This is hardly a novelty. Men are consistently more skeptical of sacred claims than women are, and Gaia worship is vying with diversity for becoming the official religion of the Western world. To determine what a society holds sacred, simply find out what is utterly closed to questioning of any kind. It's not Christianity, which is certainly not above reproach. By branding CAGW skeptics the new racists, Al Gore is opening the divine door to both the Gaia Cult and diversity by grouping together those who question the holiness of either of them.

GSS variables used: SEX(1)(2), STANDUP(1-2), GRNEXAGG, PSYCMED3

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K&C MH CARERS TOWN HALL MEETING - Tuesday 21st June 2011 19:00-21:00


MH Carers Town Hall Meeting 19th April 2011 19:00-21:00


K&C MH CARERS TOWN HALL MEETING - Tuesday 18th January 2011 19:00-21:00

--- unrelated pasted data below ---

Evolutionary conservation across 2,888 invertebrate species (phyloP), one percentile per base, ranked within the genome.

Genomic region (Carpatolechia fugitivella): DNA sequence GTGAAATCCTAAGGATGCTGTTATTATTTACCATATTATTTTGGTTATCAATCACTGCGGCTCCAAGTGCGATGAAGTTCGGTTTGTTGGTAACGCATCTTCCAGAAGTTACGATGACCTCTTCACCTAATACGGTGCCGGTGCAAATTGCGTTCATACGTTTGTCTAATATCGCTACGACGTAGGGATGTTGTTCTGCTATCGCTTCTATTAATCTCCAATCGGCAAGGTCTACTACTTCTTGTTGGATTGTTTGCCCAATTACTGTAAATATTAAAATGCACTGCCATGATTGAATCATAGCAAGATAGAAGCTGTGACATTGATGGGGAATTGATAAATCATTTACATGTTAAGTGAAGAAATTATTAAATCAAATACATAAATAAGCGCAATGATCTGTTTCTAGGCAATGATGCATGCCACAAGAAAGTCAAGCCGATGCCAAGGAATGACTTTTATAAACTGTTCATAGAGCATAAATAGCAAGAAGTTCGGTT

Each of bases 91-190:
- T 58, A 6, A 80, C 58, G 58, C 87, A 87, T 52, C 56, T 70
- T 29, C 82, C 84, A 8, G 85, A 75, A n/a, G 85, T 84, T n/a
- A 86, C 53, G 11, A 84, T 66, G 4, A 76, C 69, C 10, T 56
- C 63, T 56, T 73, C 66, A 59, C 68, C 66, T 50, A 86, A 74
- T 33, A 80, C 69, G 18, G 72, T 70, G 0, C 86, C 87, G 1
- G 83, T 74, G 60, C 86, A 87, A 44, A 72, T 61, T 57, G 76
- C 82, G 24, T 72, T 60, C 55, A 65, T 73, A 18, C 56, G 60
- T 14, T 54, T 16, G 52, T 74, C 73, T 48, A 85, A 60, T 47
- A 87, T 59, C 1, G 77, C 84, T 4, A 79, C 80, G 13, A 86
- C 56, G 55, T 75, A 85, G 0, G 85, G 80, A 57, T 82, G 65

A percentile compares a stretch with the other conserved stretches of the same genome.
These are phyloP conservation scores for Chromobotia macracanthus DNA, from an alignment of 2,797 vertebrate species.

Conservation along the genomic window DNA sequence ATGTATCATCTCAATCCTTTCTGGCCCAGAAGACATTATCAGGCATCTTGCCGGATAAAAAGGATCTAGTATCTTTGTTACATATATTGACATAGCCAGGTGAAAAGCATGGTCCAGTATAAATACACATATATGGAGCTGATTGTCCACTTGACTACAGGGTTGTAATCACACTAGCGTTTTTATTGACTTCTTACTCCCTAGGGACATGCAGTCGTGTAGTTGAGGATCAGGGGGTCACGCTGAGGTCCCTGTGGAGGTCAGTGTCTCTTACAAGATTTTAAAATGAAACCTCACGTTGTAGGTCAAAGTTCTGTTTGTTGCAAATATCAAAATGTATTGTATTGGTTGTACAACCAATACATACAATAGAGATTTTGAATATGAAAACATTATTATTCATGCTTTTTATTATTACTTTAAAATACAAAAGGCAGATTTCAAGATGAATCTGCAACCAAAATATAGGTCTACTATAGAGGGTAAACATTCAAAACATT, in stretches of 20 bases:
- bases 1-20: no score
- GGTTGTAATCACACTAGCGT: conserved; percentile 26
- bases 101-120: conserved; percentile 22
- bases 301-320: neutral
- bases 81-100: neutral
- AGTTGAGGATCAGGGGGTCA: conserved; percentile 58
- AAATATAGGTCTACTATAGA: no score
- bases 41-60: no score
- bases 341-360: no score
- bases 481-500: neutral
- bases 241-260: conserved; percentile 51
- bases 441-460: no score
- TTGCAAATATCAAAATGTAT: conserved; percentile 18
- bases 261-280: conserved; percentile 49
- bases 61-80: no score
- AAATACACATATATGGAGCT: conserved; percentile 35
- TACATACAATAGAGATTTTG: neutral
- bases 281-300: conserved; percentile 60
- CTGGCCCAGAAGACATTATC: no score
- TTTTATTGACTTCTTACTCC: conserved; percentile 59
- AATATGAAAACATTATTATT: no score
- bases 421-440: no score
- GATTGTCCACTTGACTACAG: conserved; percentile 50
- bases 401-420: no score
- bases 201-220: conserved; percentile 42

THE NEW ROLE OF YOUR GP. What Changes are ahead?
Dr. Fiona Butler of the Redcliffe Surgery will be talking about:-
1) The White Paper - the vision and structures and timescale for this to be implemented.
2) How the White Paper will translate locally - the development of clusters and sector commissioning, moving to GP consortia.
3) What we hope the new commissioning framework will mean for mental health in Kensington and Chelsea.
4) The challenges and opportunities we face over the next few years.
5) Dr. Butler's personal experience of addressing the needs of carers as a GP.
The will be an opportunity for questions and answers and a discussion after the presentation. Refreshements will be served.
Venue: Kensington Town Hall, Committee Room 2, Hornton Street, London W8 7NX. Nearest Tube: High Street Kensington.
For any further information contact Monique on Tel: 0208 960 3873